Two extremely powerful earthquakes struck the same region of Turkey in less than 10 hours on Monday, the magnitude-7.8 quake early Monday morning along the East Anatolian Fault, and then the M7.5 quake Monday afternoon along a separate fault line, the Sürgü Fault, which branches off from the East Anatolian Fault.

Scientists are still analyzing the data from the events in Turkey, but experts who spoke with NBC News explained that even though the second quake was on a different fault line, it was technically still an aftershock:

Seismologists said the 7.5-magnitude shake that came after the initial quake qualified as an aftershock, not a separate earthquake, because it met aftershock classifications: It occurred within one fault line of the initial quake and was smaller in magnitude. What will happen next is hard to predict.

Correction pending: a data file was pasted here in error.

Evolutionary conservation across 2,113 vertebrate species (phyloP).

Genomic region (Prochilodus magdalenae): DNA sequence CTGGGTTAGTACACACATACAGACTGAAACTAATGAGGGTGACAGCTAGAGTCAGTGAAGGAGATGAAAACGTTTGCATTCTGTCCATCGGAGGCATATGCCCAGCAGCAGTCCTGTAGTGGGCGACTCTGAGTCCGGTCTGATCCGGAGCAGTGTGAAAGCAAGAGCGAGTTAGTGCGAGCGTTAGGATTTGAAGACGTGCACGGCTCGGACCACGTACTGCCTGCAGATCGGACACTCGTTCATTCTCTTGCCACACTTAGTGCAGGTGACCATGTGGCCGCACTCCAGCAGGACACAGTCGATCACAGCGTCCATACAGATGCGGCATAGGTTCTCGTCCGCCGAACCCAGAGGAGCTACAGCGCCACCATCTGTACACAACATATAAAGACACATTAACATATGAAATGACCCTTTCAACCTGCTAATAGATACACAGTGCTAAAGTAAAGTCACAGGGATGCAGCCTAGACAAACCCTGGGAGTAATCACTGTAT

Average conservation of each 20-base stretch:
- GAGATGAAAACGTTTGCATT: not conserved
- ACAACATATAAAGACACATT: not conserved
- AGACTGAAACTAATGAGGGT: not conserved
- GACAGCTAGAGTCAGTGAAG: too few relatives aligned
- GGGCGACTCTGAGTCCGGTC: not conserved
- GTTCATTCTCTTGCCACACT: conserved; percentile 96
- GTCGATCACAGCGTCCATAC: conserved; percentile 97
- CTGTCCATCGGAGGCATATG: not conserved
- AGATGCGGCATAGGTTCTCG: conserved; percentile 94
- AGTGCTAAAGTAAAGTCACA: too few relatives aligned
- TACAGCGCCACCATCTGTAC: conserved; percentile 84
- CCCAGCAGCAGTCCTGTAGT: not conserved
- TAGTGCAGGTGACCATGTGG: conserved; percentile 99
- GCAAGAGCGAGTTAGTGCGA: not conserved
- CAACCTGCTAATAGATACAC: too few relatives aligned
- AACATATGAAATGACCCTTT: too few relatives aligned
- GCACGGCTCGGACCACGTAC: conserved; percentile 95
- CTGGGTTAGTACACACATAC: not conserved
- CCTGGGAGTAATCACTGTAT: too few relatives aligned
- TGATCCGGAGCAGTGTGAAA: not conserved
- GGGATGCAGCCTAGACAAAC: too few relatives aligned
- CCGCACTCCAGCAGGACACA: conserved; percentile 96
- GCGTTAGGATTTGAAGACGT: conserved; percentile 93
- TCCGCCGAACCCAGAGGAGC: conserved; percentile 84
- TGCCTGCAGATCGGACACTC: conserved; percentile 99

“Every earthquake sequence is different,” said Gary Patterson, a geologist at the Center for Earthquake Research and Information at the University of Memphis. “The vast majority of the time, you’ll see earthquakes decreasing in power over time relative to the mainshock, and it could last days, hours, months, even years.”

Seismologist Ross Stein, who runs the catastrophe modeling firm Temblor, explained in an interview with Scientific American that Turkey is uniquely prone to earthquakes because the country “is squeezed by a giant tectonic vise” thanks to its unlucky proximity to a triple junction of tectonic plates. Stein also noted that the last M7.8 earthquake in Turkey, along the North Anatolian Fault in 1939, “was the beginning of the most spectacular falling-domino sequence of earthquakes the world has ever known”:

That ruptured the North Anatolian Fault over 1,000 kilometers — almost from one end to the other — in a series of 12 very large earthquakes over 60 years. It’s a slo-mo car crash, where one earthquake is triggering the next and the next and the next. …